Tropical Rain Forests in Lowland Borneo

As many government agencies organized the Asia Forest Partnership, the sustainable management of forests is urgently needed in Asian region. Dr. Nishimura will introduce the current situation of Forests in Asia and their characteristics.

Takashi Nishimura ( Researcher, Ecosystem Change Research Program, FRSGC )


In early 1990s, 15.4 million hectares of tropical rain forests were lost per year, and 4.2 million hectares were disappeared in South East Asia. Carbon dioxide fixation and vapor emission of tropical rain forests affect global climate and cycle of matters. High solar radiation provides high productivity for forests in low latitude. Thus, tropical rain forests have a great influence on global environment.

Many types of tropical forests exist from lowlands to mountain areas in South East Asia. Trees in Fagaceae are found in montane forests. Fagaceae, for example beech and oak, is very familiar in the temperate regions. Dipterocarp forests expand over lowlands in central and south Borneo, where annual rainfall is around 3000 mm. Dipterocarpaceae is commonly distributed in South East Asia, and over 260 species are found in Borneo. Some dipterocarp trees grow up to 70 meters tall. Shorea, one of the largest genuses in Dipterocarpaceae, is called "meranti" in Malaysian. In Japan, they are famous as "rawan" from a Tagalog word in Philippine. Shorea trees were common material for plywood.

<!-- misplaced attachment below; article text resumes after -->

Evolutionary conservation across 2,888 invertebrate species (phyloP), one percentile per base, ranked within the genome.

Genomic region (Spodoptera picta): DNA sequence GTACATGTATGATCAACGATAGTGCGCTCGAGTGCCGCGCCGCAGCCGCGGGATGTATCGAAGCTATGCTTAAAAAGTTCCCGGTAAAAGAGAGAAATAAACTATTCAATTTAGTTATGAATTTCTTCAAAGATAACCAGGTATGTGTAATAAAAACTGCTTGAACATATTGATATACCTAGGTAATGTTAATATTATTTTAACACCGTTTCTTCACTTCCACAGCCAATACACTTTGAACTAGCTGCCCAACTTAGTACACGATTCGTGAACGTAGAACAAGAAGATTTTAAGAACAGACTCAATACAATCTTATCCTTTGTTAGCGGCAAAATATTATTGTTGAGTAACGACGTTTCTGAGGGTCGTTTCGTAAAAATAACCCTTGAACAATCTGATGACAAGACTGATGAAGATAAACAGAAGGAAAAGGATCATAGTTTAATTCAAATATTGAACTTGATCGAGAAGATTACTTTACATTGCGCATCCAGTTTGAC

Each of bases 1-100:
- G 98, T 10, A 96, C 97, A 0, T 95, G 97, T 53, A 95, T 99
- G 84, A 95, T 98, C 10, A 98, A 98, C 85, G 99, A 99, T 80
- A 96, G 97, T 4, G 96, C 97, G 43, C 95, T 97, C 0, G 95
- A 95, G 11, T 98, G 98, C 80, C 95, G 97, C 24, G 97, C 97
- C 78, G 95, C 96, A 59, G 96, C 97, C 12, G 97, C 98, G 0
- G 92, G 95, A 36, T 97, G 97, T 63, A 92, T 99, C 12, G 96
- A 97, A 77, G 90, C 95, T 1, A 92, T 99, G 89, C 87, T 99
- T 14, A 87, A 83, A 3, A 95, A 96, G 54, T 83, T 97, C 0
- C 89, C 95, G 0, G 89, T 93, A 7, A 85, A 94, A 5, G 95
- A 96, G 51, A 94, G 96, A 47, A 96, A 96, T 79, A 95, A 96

Meanwhile in lowland Borneo, its altitude is 20-30 meters, even the areas are a few hundred kilometers away from the seacoast. Two distinct vegetation types found in lowland Bornea are heath forests and peat-swamp forests. They cover over 10% of lowlands Borneo respectively. Heath forests develop over white sandy soil. It is called "Kerangas" after an Iban word that means "land where hill rice does not grow." Similar forests on white sand are found in Neotropical areas. Periodical low water retention of sandy soil causes severe desiccation to heath forests. For this reason, saplings have deep root systems to endure seasonal droughts. Root depth of large heath trees is a few meters because nutrients are concentrated on upper stratum of soil. In dry season, some trees are dead because of water shortage.